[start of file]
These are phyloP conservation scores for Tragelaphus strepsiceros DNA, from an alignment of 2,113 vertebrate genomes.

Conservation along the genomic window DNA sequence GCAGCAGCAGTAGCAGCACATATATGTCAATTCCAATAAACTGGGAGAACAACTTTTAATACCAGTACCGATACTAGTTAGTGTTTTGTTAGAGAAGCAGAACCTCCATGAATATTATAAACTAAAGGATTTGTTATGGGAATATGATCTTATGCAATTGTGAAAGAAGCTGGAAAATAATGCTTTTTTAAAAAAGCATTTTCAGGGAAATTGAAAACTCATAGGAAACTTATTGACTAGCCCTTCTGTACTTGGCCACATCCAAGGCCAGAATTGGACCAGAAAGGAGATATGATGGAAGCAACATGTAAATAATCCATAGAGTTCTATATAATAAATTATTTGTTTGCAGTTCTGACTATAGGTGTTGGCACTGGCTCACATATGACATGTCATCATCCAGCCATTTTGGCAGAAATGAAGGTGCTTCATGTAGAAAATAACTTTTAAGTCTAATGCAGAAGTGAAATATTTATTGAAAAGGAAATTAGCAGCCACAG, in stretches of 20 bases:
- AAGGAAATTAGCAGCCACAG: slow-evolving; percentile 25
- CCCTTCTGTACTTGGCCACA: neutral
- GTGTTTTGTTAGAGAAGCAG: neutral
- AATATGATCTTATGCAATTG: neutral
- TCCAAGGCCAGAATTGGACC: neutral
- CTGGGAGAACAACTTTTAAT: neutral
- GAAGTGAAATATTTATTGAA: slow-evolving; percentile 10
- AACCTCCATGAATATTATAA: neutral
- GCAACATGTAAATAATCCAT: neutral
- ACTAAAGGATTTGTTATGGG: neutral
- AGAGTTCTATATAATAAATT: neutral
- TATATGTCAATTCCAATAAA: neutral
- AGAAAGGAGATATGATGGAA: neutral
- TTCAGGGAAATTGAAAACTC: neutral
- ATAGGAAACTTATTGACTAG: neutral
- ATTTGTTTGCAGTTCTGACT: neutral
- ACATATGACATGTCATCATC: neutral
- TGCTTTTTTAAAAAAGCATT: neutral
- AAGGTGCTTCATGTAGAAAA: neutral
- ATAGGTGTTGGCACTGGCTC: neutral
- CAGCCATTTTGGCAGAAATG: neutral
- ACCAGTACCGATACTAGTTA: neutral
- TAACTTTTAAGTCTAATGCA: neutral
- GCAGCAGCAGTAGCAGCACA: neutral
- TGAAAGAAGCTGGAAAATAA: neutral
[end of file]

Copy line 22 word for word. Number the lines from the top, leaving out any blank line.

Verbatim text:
- ATAGGTGTTGGCACTGGCTC: neutral